Backyard composting is the most effective and environmentally-friendly way to manage the organic "waste" your home produces, transforming your "trash" into "treasure". A single household can compost over 500 kg of kitchen scraps, low-quality papers and yard trimmings per year, resulting in over 100 kg of free fertilizer!
Almost two-thirds of North Shore households compost their organics, keeping almost 9,000 tonnes from curbside collection for disposal. But still, 25% of the 24,000 tonnes of garbage picked up from North Shore houses could be backyard composted.
Managing organics in your yard reduces pollution, our carbon footprint and disposal costs, while improving our environment and keeping organics in the ecological cycle. It also reduces your need to store smelly garbage indoors until the morning of collection and reduces hauling heavy waste to the curb.
Your compost bin works through the effort of bacteria. All you need to do is create the right conditions in your bin for bacteria to thrive and they'll create rich, earthy-smelling compost out of your home and garden scraps.
Nitrogen provides the protein for bacteria to grow and multiply; Carbon provides the energy bacteria need to do the work of composting. For every bucket of kitchen scraps or lawn clippings, add an equal volume of fallen leaves or paper products. Always cover "green" material with a 3-4" layer of "brown" material. Click here for a list of "green" and "brown" material. For more information on "Brown" material, view our video on "Carbon Sources".
Oxygen-loving (aerobic) bacteria transform organic material into compost without bad odours. Add oxygen at least once a week using a Wingdigger™, pitchfork or strong stick. The more you aerate, the faster you will have finished compost. If the contents of your bin get too compacted, anaerobic bacteria will ferment your food scraps, creating rotten-eggs or ammonia odours. Click here for more information on aerating your compost bin.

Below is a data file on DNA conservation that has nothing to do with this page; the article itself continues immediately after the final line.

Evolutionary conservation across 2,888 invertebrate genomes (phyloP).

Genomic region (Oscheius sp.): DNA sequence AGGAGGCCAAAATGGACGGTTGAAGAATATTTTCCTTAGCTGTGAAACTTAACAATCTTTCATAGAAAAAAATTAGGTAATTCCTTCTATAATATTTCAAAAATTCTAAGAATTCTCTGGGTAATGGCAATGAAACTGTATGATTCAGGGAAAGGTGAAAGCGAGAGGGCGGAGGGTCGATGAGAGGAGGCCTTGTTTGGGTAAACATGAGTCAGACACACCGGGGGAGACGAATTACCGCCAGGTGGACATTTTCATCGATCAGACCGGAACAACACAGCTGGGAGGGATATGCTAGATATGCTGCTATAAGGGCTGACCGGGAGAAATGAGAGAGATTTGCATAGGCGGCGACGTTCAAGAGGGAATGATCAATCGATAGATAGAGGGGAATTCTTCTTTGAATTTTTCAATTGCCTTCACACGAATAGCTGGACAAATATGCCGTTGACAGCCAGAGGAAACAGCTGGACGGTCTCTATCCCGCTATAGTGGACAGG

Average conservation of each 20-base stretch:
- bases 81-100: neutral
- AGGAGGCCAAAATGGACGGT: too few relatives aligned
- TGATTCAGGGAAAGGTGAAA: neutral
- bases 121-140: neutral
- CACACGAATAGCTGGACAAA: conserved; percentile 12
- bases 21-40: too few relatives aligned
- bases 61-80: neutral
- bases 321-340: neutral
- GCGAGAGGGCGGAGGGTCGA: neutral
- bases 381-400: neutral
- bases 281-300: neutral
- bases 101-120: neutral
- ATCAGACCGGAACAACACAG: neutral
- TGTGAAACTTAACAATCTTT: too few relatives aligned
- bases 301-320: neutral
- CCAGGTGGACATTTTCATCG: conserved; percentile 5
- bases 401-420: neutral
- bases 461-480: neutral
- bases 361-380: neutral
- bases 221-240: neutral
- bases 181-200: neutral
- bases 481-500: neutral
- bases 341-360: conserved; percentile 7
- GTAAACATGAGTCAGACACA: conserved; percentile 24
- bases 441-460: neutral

Without water, living organisms die. The contents of your compost bin should have the moisture level of a damp, wrung-out sponge. The fresh "green" material you add to your bin will usually provide enough water; however, if your bin is in the sun, you are using a lot of dry brown material or it is a particularly hot summer, you may need to water to the contents of the bin to keep the bacteria and other decomposers alive.
These three things will ensure a successful compost bin; if any one is missing, conditions will not be optimal for oxygen-loving bacteria and your compost bin may slow down, get slimy or smell bad.
For more information, view our video "How Composting Works":
Learn how to
minimize common composting problems, set up and use the Green Can program and create less waste!
Click here to learn more.
hether you're a beginner or a seasoned pro, you're guaranteed to learn something new and how to:
minimize common composting problems,
improve your finished compost and
take less garbage to the curb.
Whether you're a beginner or a seasoned pro, you're guaranteed to learn something new and how to:
·minimize common composting problems,
·improve your finished compost and
·take less garbage to the curb.
Bacteria, not worms, do most of the work in your compost bin. Other larger, visible decomposers (such as worms, wood bugs, slugs, snails and ants) may be present in your compost ecosystem, but are not necessary for success. Worms do physically break down organic matter, but when your compost pile heats up, worms will head for cooler pastures until the pile matures and cools.
A mass of worms in a backyard compost bin is a sign that you should be providing more energy (“browns”) to speed your compost up; a very active compost bin will be warm and not have an abundance of worms.